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Easter Food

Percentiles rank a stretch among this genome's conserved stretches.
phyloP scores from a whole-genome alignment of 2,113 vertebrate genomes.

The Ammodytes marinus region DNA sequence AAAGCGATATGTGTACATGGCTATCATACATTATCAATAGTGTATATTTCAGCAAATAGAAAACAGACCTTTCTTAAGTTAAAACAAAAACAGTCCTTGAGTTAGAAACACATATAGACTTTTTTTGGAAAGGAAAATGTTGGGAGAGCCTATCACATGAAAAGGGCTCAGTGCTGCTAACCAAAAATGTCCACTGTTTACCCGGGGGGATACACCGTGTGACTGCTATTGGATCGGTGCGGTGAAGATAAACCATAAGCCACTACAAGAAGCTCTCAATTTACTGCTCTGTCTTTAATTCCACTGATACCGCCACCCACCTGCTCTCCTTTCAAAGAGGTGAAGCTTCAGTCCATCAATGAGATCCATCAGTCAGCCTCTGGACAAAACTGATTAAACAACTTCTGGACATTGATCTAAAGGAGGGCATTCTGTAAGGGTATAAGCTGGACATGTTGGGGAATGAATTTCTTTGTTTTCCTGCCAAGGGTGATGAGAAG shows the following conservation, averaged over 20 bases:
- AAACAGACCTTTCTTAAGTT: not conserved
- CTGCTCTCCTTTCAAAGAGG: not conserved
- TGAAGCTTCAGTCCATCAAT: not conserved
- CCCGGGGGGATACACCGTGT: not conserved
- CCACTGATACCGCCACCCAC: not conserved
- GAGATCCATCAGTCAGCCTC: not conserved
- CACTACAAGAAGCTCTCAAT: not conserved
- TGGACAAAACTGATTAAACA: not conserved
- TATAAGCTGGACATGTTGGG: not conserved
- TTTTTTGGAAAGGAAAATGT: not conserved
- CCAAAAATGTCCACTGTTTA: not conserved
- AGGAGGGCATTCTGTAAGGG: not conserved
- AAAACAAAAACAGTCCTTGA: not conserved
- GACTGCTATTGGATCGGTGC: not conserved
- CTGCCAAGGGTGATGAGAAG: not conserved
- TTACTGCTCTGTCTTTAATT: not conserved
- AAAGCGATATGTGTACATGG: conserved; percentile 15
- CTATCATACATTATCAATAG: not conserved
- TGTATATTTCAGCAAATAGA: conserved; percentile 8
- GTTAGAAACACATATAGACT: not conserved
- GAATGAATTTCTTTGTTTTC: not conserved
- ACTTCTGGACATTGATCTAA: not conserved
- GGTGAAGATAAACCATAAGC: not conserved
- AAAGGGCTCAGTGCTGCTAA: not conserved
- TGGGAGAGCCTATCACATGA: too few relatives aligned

Easter is fast approaching and, being good Gibraltarians, with our renowned passion for food, we explore Easter food traditions around the world. United Kingdom Hot Cross Buns So synonymous with Easter celebrations in the UK,  there’s even a nursery rhyme dedicated to it! Hot cross buns are small sweet buns full of currants or raisins and with a delicious flavour of cinnamon and nutmeg.  Decorate the with an icing or pastry cross to symbolise the crucifixion of Jesus Christ.  Traditionally hot cross buns were typically eaten on Good Friday given that this is the day that commemorates the crucifixion.  Nowadays however, probably due to commercialism, these can be found in supermarkets as early as January! Simnel Cake Similar to the traditional Christmas cake but much lighter given that it is not laden with alcohol.  The simnel cake as we know it now originates from around the 20th century.  However, it has been a work in progress since mediaeval times. One key feature of the simnel cake is the 11 marzipan balls which decorate the same.  One for each of the disciples (barring the treacherous Judas!) This recipe by Mary Berry will be a welcome addition to your Easter recipe collection. Roast Lamb It is usual to celebrate Easter Sunday lunch with a roast lamb.  The tradition behind this is probably as a result of a combination of factors.  In the first place, John the Baptist refers to Jesus as the lamb of God in the John’s Gospel.  The eating of lamb is therefore a representation of Jesus but also commemorates the sacrifice he made at the Cross. In addition, lamb has been the traditional meat for celebrations since ancient times.  There is mention of sacrificial lamb ceremonies by the ancient Egyptians and there are also references to such practices in the Old Testament. Serve your roast lamb with mint sauce, roast potatoes and seasonal vegetables. Easter Eggs Traditionally Christians would forgo eggs during the lenten period and the Easter egg became a symbol of rebirth and new beginnings.  Additionally, the egg symbolises the empty tomb and therefore Jesus’ resurrection.   Nowadays chocolate Easter eggs are a big money industry and are enjoyed by children and adults alike. USA Devilled Eggs This is a classic Easter starter made with hard boiled eggs, mayonnaise, spices and mustard and tabasco for the “devilled” kick. Ham During Easter, many families will serve ham as their main dish.  The ham is usually topped with a sweet glaze which can be made with honey, brown sugar and mustard.  As with the UK, sometimes lamb will also be served. Typical side dishes to accompany the ham or lamb include roasted vegetables such as asparagus, carrots and Brussels sprouts.  Mashed potatoes or sweet potato casserole are also hugely popular. Carrot Cake One of the most popular Easter desserts is carrot cake, a rich and moist cake made with grated carrots, cinnamon, and cream cheese frosting. Spain Easter, or Semana Santa is one of the most significant religious holidays in Spain. One of the most important Easter traditions in Spain is the processions.  These take place in the week leading up to Easter Sunday.  If visiting Spain during this time do not be surprised to find participants dressed in traditional robes and hoods. History of the Robes and Hoods Whilst some visitors may find this dress startling, the use of hoods in religious processions in Spain is a tradition which dates back centuries.  Indeed, the use of hooded robes is a tradition which is common in other countries including Italy, Portugal and some parts of Latin America. There is no connection to the Ku Klux Klan (KKK).  In religious processions, the hoods are traditionally used as a way to maintain anonymity.  They also serve to focus on the religious significance of the procession.   The KKK on  the other hand use hoods as a way to conceal their identity whilst engaging in racist and violent acts.  That said, the use of the hoods as part of the Easter processions is not a practice which I like and I find the whole practice greatly unnerving. Traditional Spanish Easter Food Some typical Spanish Easter food include: Gibraltar As with all celebrations in Gibraltar, food plays a HUGE part of our Easter celebrations!  If you are ever invited to eat at a Gibraltarian’s house prepare to be stuffed!  We are known for providing obscene amounts of food! Good Friday is the day when families typically gather together.  In the past this was a solemn occasion when not even the TV was switched on.  Whilst this may continue in some families, it is not the case in ours.  Instead, in the immortal words of the Eagles, we gather for the feast!  On Good Friday it is traditional to avoid meat.  Instead, families will feast on a variety of dishes and it is not unusual to find a whole plethora of different dishes at a Gibraltarian Easter table. Torta de patata Torta de patata, also known as Spanish potato omelette or tortilla de patatas, is a classic dish.  It is a simple and versatile dish and you just need a few ingredients to make it.  Torta de patata is a staple not only at a Gibraltarian Easter table but for school lunches, picnics in the countryside and our National Day beach celebrations. To make torta de patata, start by peeling and slicing potatoes (about half a kilo) into thin slices . Next, heat up a good amount of olive oil in a frying pan and fry the potatoes until they are soft and tender.   If you like your torta with onions, fry some sliced onions in a separate pan until soft and golden. In a bowl, beat three eggs and add the potato and onion mixture, along with a pinch of salt and pepper, some garlic granules and dried parsley.  Mix everything together. Pour the egg and potato mixture into the pan and cook until the bottom is golden brown and the top

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